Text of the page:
Origin of Species: A History of O'Reilly Animalsby Edie Freedman
Since the late 1980's, when I designed the first O'Reilly Animal covers, I've been deluged with questions from our customers about how I choose the animals. People have all sorts of theories about why a specific animal is chosen for a specific topic. Even the authors of the books ask questions--some authors have been upset with my choices because they think people will think they are as fat as a hippopotamus, or as silly as a blue-footed booby. I never reveal the reasons behind my choices, but I can assure all interested parties that there is always a reason. (No, I'm not going to tell you here, either.)
When I was first approached by O'Reilly to propose new covers for their books, I was immersed in the VAX/VMS world of Digital Equipment Corporation. I had heard of UNIX, but I had a very hazy idea of what it was. I had never met a UNIX programmer or tried to edit a document using vi. All of the terms associated with vi, sed and awk, uucp, lex, yacc, curses, to name just a few, sounded to me like words that might come out of a popular game called "Dungeons and Dragons." I developed a mental picture of the UNIX programmer as a "Dungeons and Dragons" player. As I started to look for imagery for the book covers, I came across some wonderful wood engravings from the 19th century. The strange animals I found seemed to be a perfect match for all those strange-sounding UNIX terms, and were esoteric enough to appeal to what I believed the UNIX programmer type to be.
When I presented the first animal covers to the people at O'Reilly, they were a bit taken aback.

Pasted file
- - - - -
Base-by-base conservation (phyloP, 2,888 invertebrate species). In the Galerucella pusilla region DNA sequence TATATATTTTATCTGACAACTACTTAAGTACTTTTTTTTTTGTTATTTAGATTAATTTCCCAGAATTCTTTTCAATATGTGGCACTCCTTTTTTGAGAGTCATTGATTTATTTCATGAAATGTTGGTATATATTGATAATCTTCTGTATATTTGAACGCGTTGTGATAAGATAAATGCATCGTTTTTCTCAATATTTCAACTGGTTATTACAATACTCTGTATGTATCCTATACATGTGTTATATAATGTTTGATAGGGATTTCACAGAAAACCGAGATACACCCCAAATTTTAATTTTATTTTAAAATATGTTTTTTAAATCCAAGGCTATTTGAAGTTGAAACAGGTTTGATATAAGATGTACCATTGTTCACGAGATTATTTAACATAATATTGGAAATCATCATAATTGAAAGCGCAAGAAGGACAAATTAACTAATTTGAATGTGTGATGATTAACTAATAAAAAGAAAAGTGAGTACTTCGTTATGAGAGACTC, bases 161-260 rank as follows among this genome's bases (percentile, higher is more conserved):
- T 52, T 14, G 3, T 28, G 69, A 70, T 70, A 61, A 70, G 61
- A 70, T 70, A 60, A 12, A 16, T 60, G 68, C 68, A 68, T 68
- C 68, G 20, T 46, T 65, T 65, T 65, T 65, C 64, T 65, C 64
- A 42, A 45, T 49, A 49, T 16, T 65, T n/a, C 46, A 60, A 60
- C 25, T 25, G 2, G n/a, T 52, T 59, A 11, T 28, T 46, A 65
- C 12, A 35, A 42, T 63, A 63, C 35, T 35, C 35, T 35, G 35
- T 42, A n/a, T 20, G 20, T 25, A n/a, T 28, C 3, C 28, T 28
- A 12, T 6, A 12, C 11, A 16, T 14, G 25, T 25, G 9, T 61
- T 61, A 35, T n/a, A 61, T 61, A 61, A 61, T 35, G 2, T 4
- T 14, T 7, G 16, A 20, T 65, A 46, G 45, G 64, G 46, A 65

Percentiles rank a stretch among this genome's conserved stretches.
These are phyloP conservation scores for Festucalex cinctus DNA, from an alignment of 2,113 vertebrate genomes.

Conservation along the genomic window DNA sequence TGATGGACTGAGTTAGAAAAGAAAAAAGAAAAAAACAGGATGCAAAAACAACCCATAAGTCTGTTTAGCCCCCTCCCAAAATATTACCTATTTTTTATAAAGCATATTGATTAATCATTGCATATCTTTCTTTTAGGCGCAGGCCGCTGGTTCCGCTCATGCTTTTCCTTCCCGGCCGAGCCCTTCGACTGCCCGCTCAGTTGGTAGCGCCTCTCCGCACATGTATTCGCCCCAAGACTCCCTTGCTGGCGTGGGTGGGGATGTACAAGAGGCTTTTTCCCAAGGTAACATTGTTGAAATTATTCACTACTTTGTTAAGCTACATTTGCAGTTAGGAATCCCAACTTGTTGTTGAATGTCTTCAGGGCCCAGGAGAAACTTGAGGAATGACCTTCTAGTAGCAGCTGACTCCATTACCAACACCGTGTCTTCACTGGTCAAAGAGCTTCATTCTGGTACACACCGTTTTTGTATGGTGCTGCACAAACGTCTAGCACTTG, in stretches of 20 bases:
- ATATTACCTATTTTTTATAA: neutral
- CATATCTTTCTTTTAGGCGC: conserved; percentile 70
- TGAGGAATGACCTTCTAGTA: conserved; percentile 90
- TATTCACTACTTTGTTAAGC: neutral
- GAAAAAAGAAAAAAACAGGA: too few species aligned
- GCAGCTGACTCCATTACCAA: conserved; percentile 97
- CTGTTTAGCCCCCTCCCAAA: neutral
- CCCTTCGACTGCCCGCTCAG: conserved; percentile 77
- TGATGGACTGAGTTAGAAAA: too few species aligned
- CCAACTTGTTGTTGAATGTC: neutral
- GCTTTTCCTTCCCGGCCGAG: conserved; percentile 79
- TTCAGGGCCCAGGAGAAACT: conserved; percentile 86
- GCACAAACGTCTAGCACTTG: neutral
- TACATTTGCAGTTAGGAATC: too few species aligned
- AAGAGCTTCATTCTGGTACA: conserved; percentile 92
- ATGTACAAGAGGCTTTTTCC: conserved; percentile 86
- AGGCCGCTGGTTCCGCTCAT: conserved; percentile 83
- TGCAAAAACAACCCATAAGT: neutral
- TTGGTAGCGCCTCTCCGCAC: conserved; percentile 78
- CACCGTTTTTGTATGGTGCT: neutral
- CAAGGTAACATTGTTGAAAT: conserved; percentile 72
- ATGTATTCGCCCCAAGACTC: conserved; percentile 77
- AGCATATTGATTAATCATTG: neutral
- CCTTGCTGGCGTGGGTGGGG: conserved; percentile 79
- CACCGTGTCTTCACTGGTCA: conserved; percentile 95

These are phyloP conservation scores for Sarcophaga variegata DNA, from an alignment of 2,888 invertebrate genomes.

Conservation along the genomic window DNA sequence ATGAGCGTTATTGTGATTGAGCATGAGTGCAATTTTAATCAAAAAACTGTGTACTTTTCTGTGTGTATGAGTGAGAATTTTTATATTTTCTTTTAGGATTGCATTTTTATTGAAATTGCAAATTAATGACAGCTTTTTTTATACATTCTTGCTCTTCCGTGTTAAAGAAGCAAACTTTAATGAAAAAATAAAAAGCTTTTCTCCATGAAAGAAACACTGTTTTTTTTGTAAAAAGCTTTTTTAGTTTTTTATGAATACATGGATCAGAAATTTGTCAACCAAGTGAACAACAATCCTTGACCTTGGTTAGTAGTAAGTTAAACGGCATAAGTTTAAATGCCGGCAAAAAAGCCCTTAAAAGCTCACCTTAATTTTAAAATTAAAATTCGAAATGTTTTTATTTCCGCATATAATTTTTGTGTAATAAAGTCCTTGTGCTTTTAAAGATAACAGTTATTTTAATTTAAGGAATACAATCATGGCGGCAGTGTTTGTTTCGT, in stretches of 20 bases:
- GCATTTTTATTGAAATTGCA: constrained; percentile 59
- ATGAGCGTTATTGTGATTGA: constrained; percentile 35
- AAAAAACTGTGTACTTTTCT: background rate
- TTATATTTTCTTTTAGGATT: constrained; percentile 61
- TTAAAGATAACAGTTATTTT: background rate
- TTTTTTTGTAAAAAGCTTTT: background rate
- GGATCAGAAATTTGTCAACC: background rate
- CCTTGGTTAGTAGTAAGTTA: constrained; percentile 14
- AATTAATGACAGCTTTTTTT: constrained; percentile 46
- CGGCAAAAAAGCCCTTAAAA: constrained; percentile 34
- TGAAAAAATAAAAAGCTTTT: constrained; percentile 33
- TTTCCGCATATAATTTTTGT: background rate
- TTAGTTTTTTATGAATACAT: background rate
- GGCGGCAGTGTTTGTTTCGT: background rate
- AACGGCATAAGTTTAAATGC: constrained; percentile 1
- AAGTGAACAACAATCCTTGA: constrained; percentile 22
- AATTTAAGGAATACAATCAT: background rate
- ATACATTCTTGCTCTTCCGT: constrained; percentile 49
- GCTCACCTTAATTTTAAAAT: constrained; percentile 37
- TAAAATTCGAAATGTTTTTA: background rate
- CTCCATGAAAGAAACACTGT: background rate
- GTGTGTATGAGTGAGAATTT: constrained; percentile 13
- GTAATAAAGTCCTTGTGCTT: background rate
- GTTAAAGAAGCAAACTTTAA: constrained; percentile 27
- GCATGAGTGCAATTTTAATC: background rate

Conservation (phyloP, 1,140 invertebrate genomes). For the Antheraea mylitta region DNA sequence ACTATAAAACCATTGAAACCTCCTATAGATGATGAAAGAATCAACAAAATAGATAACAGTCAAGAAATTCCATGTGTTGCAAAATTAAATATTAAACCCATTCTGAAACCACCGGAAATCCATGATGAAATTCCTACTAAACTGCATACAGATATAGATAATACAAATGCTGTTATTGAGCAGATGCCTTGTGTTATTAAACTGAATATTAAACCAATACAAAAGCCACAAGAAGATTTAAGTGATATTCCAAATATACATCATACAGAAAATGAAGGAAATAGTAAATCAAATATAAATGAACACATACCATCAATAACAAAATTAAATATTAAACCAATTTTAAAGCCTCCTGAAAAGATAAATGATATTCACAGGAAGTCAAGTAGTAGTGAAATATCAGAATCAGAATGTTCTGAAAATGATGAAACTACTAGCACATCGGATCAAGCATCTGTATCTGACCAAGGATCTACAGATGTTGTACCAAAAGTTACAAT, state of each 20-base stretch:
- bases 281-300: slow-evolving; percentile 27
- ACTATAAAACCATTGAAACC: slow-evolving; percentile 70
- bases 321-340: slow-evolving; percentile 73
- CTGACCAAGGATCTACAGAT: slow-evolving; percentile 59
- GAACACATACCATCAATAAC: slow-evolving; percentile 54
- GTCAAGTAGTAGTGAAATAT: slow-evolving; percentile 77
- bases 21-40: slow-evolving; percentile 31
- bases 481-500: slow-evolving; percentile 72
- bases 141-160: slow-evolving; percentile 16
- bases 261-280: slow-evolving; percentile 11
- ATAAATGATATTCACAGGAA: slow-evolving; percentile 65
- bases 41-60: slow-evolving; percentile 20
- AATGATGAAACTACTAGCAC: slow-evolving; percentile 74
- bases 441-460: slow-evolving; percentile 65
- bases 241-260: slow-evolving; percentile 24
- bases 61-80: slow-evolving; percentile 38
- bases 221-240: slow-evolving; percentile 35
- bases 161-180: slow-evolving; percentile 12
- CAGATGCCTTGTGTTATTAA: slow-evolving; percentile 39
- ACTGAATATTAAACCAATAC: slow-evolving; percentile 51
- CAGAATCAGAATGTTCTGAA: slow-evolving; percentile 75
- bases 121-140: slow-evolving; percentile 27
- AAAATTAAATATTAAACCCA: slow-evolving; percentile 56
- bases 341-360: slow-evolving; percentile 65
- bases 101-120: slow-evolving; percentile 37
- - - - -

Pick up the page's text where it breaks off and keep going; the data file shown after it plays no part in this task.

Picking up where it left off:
"But they're so ugly!" said one.
"No one will want to pick these up!" said another.
Tim liked the quirkiness of the animals, and thought it would help to make the books stand out from other publishers' offerings. Today, the O'Reilly animal brand is well known all over the world.
The Making of an O'Reilly Animal--Meet Lorrie LeJeune, O'Reilly editor and part-time artist. She may have created the animal on your favorite O'Reilly book.
We've learned all sorts of things about the animals from our readers and authors. One author desperately wanted to have a boll weevil on his book cover, so he sent me a pile of information about boll weevils, carefully pointing out all of the reasons why the boll weevil was the perfect animal for the topic. I ended up using it for his book, Oracle Web Applications.
Once in a while, because we have limited information about some of the engravings we use, we'll make an error identifying an animal. Our readers are always eager to straighten us out. I once misread the caption for the engraving of a monkey and told the colophon editor that the monkey was a chimpanzee. We got an avalanche of mail from readers informing us that chimpanzees absolutely do not have tails!
I also hear from readers who have phobias about certain animals, particularly spiders, snakes, and cats. The husband of one reader complained about our use of a spider on and in Webmaster in a Nutshell. Spiders terrified his wife. He went through the entire book and put white tape over the graphic on the first page of every chapter so she wouldn't have to confront the spider. Another customer sent angry email telling us he'd never go to one of the pages on our web site because it had a snake on it. Because it was our "How to Order" page, we changed it.
On a more somber note, working with the animal engravings has made me much
more aware of what is happening to our environment. Many of the animals that
appear on our covers are endangered--the tarsier from
Learning the vi
Editor, the lorises from
sed & awk, the
Victoria Crowned Pigeons from
lex & yacc,
and the Florida panther from
Classes in a Nutshell, just to name a few. At the time most of the
engravings were created, in the last century, these animals were plentiful.
Perhaps our use of animal images on our covers will encourage people to work
harder to save the species that are still sharing the planet with us.